So there are some things that money can't buy after all. Manchester City, the world's biggest-spending football club, still cannot win at Stoke.
On a day that Roberto Mancini gave debuts to another £27 million worth of talent in Spanish midfielder Javi Garcia, Brazil right-back Maicon and winger Scott Sinclair – all recruited on transfer deadline day – City were left still searching for a first victory here since Gerard Wiekens, a £500,000 Dutch journeyman, secured a 1-0 win in a third-tier fixture in December 1998.
With a Champions' League trip to Real Madrid looming on Tuesday, it is fair to say life has changed beyond the wildest dreams of any City fan since then but Stoke can be trusted to bring them down to earth.
Since returning to the Premier League in 2008, Stoke have earned a win and now four successive 1-1 draws with City on this ground although yesterday's result owed a little to luck with referee Mark Clattenburg failing to spot Peter Crouch handle the ball before he struck the opening goal.
Crouch has the height of a basketball player and an unhappy Mancini referred to that sport when asked about the Stoke forward's 15th-minute effort. "If you want to start with the first goal you should talk about NBA or basketball, not football," said the Italian. "I didn't see it from the bench but I saw all my players talk with the referee. The referee was behind Crouch; this is incredible."
It was not the only moment when City were out of luck. After Garcia had nodded them level before the break, the Spaniard almost won the game in the last minute with a header that Asmir Begovic palmed against a post; there was still time after that for substitute Edin Dzecko to lob Begovic but see Ryan Shawcross deny him with an outstanding goalline clearance.
"We know it is difficult here, not only for us but for all the teams," Mancini added. "We had two incredible chances at the end of the game and we were unlucky."
Behind closed doors, though, it is likely Mancini will ask questions of his team's defending. Their lack of assurance at the back meant it was not hard to see why the champions have shipped eight goals in five matches this term.
Crouch's goal came after Jonathan Walters hooked Charlie Adam's corner back into the six-yard box and Crouch brought the ball down on his chest before turning and shooting past Joe Hart. TV replays showed the striker used his hand at least once but the speed with which Crouch manoeuvred those long gangly legs into a shooting position allowed time for a challenge, and neither Garcia nor Vincent Kompany was up to the task.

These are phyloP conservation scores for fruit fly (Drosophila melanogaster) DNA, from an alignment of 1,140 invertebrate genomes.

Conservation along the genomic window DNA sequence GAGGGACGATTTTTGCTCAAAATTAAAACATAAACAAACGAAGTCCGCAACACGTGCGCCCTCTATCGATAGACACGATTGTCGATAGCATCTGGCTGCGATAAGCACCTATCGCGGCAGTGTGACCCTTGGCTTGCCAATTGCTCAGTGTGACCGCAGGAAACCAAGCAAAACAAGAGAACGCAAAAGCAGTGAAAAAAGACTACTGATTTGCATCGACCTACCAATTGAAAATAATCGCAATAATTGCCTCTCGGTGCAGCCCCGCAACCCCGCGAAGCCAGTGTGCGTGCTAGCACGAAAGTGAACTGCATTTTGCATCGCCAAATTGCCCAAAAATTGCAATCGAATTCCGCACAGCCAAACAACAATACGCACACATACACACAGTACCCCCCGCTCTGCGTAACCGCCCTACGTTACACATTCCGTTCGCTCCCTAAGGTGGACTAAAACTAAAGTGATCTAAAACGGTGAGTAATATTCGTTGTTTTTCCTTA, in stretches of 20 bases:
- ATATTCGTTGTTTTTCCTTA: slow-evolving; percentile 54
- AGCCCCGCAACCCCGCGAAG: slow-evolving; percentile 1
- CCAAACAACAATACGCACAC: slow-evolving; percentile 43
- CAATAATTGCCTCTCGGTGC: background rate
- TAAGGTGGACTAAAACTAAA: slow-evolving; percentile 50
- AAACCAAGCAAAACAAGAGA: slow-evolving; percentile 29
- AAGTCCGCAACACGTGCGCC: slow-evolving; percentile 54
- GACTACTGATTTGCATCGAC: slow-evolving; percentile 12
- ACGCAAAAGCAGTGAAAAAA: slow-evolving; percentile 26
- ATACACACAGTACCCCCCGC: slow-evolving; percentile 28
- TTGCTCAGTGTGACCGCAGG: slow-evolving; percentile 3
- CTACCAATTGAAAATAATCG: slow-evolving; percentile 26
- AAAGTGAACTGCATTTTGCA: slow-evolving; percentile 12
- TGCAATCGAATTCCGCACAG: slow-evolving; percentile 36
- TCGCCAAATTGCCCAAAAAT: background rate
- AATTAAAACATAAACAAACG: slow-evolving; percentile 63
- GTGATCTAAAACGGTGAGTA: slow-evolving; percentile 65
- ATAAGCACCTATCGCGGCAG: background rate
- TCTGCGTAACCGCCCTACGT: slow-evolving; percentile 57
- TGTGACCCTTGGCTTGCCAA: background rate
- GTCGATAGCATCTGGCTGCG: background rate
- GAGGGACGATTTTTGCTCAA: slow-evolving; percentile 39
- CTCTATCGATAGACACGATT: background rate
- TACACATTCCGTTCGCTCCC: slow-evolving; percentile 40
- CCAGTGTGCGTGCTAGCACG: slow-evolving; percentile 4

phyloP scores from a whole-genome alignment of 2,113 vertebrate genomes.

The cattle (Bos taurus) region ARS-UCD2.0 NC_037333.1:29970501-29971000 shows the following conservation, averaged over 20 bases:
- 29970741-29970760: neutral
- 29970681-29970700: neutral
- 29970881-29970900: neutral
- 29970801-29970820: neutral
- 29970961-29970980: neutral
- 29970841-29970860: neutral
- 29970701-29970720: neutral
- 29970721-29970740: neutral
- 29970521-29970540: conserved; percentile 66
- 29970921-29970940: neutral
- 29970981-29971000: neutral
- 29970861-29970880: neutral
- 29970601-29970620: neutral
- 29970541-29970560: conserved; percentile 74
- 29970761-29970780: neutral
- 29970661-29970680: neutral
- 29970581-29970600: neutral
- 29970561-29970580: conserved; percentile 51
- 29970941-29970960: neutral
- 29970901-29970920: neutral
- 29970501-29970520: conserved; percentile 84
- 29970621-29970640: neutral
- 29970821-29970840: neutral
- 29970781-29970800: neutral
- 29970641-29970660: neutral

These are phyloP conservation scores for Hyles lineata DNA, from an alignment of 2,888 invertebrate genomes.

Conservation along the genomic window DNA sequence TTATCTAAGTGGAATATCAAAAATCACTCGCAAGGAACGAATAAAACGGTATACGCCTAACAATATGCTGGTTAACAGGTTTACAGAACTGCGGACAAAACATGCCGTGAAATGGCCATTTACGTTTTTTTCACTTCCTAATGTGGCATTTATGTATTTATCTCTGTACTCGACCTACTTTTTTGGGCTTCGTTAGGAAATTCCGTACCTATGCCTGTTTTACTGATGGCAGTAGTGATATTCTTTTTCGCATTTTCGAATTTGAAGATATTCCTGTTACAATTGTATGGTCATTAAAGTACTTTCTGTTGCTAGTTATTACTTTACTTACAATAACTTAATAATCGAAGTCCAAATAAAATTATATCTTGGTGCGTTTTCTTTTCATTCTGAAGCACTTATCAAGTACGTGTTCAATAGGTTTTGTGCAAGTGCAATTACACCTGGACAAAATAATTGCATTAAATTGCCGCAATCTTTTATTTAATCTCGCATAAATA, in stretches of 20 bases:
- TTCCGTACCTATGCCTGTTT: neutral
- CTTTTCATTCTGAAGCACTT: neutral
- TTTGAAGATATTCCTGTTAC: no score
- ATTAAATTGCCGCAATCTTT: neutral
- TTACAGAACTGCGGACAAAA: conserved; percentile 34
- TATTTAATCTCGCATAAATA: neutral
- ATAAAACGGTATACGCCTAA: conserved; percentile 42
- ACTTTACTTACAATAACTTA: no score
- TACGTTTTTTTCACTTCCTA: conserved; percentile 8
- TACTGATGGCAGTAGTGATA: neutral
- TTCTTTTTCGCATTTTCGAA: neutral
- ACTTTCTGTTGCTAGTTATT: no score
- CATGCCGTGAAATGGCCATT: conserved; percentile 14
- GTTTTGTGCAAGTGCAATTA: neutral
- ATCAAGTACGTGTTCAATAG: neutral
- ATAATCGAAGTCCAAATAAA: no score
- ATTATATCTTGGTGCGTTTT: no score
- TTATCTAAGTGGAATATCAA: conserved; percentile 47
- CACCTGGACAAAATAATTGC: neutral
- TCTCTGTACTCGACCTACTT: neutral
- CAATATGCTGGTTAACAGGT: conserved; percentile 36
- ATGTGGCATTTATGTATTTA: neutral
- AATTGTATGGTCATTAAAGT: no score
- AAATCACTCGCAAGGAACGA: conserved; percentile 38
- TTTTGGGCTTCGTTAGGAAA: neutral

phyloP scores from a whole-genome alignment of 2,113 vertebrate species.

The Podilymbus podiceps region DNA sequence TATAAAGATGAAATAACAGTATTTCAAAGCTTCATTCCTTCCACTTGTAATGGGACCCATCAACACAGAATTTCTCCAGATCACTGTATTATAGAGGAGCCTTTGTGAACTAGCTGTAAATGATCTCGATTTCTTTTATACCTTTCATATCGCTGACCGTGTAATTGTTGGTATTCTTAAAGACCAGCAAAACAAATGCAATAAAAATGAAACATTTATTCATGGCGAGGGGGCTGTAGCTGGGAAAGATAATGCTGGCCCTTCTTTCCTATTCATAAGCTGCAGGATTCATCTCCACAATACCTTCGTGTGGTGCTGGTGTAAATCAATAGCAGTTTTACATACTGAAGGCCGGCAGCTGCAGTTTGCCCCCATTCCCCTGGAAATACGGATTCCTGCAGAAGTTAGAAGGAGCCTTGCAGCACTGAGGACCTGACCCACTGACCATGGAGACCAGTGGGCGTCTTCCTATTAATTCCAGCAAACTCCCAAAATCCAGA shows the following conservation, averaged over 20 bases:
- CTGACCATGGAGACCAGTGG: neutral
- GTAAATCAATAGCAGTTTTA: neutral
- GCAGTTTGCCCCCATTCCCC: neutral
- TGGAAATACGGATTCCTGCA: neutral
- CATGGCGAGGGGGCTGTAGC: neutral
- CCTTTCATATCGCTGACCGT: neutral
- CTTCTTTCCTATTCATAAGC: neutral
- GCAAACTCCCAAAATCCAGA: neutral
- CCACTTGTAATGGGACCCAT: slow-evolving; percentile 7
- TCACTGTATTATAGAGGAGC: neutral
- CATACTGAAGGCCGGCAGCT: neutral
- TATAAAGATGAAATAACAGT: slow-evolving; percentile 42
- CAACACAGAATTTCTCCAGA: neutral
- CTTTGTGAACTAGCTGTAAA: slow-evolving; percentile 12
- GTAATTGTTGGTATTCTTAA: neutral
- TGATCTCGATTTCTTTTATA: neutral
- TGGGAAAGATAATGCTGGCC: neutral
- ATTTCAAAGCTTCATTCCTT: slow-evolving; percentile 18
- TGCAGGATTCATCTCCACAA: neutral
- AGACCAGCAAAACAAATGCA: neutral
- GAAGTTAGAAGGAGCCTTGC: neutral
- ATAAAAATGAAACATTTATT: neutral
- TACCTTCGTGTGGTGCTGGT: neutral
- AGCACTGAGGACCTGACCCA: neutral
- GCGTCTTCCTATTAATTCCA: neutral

Stoke now had an important foothold. "It is lovely for us to have a decision, a smaller club having a decision against a bigger club," said Tony Pulis, the Stoke manager.
Only Newcastle among last season's top eight clubs won at the Britannia but Stoke had to work for their fourth successive draw in this fledgling campaign. Carlos Tevez whistled a deflected shot narrowly wide at 0-0 and Mario Balotelli, back after laser surgery on an eye problem, threatened an equaliser with a shot over the crossbar.
Instead it was Garcia, the £15.8m recruit from Benfica, who got City on the scoresheet after 35 minutes.
Garcia had put in one tackle on Glenn Whelan which suggests the rough stuff will not daunt him; now he got his head to Tevez's free-kick from the left flank and flashed the ball past Begovic to ensure a memorable start in City blue.
Although a defensive midfielder hardly noted for his goals, Garcia also scored with his head in Benfica's Champions' League quarter-final defeat at Chelsea in April and he will hope to have done enough to warrant inclusion on Tuesday at Madrid, the club where he spent seven years before joining Benfica in 2009.
Mancini, who said Sergio Aguero should be available at the Bernabeu, sounded impressed as he praised both Garcia and fellow debutant Maicon. "Garcia scored an important goal and had another chance. He played well, like Maicon. It was the first game for them and both players gave a good performance." Maicon, always eager to get forward, went close himself shortly after the equaliser with a low volley that Begovic saved.
Stoke had their own new boy on show in Steven N'Zonzi, a deadline-day signing from Blackburn, who did well alongside the impressive Adam and Whelan in the centre of their midfield. As for Michael Owen, three sides of the Britannia Stadium rose as one to applaud the former England striker when he stepped off the bench to warm up on the hour. "Michael Owen finally signs for a big club" was the droll headline in the Oatcake fanzine but the home fans had to wait until the 90th minute for his appearance. "He needs a lot more football," said Pulis.
Owen famously came off the bench to score an injury-time winner against City three years ago; instead it was so nearly the other way round but Stoke had earned their luck.
Stoke City (4-5-1): Begovic; Wilkinson, Shawcross, Huth, Wilson; Walters, Whelan, N'Zonzi, Adam (Cameron, 84), Kightly (Etherington, 69); Crouch (Owen, 90).
Manchester City (4-4-2): Hart; Maicon, Kompany, Lescott, Clichy; Nasri, Y Toure, Garcia, Sinclair (Silva, 74); Balotelli (Dzeko, 90), Tevez (Barry, 63).
Referee: Mark Clattenburg
Man of the match: Garcia (Manchester City)
Match rating: 7/10
Half-time: 1-1 Att: 27,101